The is also loaded with more bells and whistles than the Lumix. If you enjoy endless tinkering with shooting modes, smile detection, and the like, you'll have hours of fun fiddling with it. If you shoot in a more traditional style where you enjoy controlling the camera and image composition yourself, these won't matter much.

Image Quality

As you might expect from the larger sensor in the Sony, it definitely wins in the image quality department. In addition to great color rendition and remarkably good low light performance, the Sony also does an excellent job of dealing with high-contrast scenes like this one of a softball game partially in sun and partially in shade – a traditional nemesis for all but the most expensive cameras.

Backlit scenes with the subject in shade are tough for any camera,
but the -5N did a great job with this one.


The and both chug along at about 4fps, with the Sony featuring a 10fps mode if you're willing to forgo AF & AE during the burst. Unfortunately, that mode, like so many others on the Sony, isn't easy to activate, making it less useful than it could have been for the fast action events it is clearly designed to be able to record.

Viewfinders Optional

If you order either of these models, remember that like with almost all mirrorless cameras, the Electronic Viewfinder is an added -- and not cheap -- option. The external will set you back $239 and the amazing is a whopping $349.

Removable means Upgradeable

One unsung feature of interchangeable lens mirrorless cameras is that you can upgrade your lenses after you purchase the camera. In the case of the Sony there is a really amazing (36mm equivalent) which is tack sharp and has almost no distortion. You can see the difference by looking at the barrel distortion in the first one of these two sample images, shot with the Sony kit lens, and the second, shot with the Zeiss. The Zeiss achieves sharpness similar to my D7000 DSLR with a sharp lens. The downsides are the lens’s $999 price tag and 2.5” length.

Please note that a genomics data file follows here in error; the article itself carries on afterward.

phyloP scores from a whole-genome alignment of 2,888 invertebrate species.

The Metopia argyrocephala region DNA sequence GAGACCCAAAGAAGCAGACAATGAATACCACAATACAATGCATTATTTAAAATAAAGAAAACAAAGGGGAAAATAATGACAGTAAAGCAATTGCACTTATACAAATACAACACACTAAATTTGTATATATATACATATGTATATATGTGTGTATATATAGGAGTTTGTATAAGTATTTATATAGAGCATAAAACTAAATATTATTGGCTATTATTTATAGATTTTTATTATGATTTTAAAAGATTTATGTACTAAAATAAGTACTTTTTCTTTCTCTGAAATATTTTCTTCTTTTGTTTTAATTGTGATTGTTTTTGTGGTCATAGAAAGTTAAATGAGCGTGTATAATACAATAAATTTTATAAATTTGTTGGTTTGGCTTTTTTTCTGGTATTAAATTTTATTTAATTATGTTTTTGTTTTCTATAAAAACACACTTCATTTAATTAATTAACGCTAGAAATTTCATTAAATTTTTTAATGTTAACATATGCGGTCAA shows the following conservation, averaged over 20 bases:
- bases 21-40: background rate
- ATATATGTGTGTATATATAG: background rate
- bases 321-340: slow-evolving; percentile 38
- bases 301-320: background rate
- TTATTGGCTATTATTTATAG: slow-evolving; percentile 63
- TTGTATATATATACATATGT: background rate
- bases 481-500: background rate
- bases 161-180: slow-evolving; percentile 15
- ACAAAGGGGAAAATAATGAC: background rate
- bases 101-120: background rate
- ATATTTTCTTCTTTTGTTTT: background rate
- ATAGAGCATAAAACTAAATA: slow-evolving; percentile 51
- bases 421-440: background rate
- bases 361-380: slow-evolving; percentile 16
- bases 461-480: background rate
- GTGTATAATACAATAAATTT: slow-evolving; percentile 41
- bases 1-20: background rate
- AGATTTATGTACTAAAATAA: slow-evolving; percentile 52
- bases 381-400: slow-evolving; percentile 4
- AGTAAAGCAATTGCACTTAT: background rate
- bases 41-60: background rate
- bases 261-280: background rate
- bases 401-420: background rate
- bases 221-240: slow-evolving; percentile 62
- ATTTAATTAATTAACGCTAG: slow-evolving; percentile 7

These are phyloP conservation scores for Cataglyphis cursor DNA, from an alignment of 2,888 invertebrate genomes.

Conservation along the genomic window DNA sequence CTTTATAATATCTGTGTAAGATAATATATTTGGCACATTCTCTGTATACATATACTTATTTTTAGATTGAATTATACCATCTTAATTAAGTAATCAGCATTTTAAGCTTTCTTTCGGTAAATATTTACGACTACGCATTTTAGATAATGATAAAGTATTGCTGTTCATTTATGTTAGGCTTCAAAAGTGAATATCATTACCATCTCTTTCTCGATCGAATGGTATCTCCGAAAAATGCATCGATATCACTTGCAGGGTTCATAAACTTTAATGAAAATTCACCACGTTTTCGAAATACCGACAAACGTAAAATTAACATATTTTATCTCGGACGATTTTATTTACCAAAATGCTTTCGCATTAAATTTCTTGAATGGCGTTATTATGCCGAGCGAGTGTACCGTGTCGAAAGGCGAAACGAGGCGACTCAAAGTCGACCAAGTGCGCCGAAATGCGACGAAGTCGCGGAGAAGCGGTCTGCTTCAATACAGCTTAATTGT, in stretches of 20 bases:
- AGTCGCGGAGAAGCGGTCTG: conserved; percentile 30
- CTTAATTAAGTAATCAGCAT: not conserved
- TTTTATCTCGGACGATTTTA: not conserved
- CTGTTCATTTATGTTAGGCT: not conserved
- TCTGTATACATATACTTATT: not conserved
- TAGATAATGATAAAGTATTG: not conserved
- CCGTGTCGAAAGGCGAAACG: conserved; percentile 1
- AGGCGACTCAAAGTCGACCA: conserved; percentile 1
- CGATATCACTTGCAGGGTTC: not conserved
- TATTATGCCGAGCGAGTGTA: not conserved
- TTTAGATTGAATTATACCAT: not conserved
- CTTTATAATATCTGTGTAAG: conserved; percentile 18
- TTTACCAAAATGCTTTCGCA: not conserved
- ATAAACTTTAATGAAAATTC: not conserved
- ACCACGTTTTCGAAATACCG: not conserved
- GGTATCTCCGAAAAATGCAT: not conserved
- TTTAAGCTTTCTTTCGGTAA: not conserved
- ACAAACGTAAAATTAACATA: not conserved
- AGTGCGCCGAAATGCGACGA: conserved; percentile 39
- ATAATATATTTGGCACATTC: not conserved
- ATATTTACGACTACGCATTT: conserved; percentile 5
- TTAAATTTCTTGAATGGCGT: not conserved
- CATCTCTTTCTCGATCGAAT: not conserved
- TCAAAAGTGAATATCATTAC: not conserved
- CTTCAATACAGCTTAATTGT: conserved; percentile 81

Left image is with kit lens, showing distortion. Right is with Zeiss lens.


I loved the handling of the Panasonic . Despite, or perhaps because of, its larger size, it fits well in my hand and the controls are pretty easy to use, even without looking (I really believe that to be a serious camera, a camera needs to be one you can use most of the time without looking down at it -- you're supposed to be looking at your subject and surroundings, after all). [NOTE: Sony has specifically made the A57 larger than the A55 for similar reasons]. By contrast, I preferred the image quality -- especially when I needed to use ISOs over 800 -- of the . The Zeiss 24mm f/1.8 lens was unbelievably sharp on the Sony, but it is a pricey $999 and quite large for a prime lens.

If I had to purchase today, in this price range, I'd opt for the . Otherwise, if I really needed DSLR image quality and could stomach the much higher price, I'd consider waiting until the new (and admittedly much more expensive) is widely available and see how many of the issues are addressed.


Both cameras are in limited stock at B&H. The , and . The is slightly less expensive at , and when you can find them in stock.